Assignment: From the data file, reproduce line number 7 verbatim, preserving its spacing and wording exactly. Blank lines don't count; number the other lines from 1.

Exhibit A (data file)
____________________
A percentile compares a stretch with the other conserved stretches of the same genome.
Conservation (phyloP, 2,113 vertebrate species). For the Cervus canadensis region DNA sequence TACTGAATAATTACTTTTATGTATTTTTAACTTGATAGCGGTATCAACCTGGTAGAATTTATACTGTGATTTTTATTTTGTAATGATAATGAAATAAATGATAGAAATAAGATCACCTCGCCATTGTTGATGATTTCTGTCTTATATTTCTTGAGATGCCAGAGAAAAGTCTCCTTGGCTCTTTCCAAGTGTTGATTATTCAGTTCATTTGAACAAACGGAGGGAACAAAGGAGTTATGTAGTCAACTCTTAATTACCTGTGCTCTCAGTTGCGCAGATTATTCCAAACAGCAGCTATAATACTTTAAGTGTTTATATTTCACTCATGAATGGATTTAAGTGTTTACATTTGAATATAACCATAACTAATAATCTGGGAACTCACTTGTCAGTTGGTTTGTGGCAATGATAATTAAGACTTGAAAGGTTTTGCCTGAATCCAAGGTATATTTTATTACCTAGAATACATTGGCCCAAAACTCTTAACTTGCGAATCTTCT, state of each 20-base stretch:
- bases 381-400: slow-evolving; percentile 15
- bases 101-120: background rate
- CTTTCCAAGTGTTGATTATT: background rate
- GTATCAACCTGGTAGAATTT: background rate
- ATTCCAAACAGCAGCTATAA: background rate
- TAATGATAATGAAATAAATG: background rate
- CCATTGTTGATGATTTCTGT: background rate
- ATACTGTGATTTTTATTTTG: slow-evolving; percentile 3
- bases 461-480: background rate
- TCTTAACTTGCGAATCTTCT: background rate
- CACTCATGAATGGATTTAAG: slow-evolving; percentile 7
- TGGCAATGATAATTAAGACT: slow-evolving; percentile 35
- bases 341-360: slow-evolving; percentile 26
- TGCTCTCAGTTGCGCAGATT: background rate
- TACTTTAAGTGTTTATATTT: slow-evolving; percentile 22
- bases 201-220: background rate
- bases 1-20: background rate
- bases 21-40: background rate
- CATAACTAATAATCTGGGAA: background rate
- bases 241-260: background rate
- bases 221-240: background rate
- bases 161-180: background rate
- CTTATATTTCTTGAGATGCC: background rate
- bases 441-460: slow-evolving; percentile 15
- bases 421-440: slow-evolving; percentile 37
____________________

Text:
- ATTCCAAACAGCAGCTATAA: background rate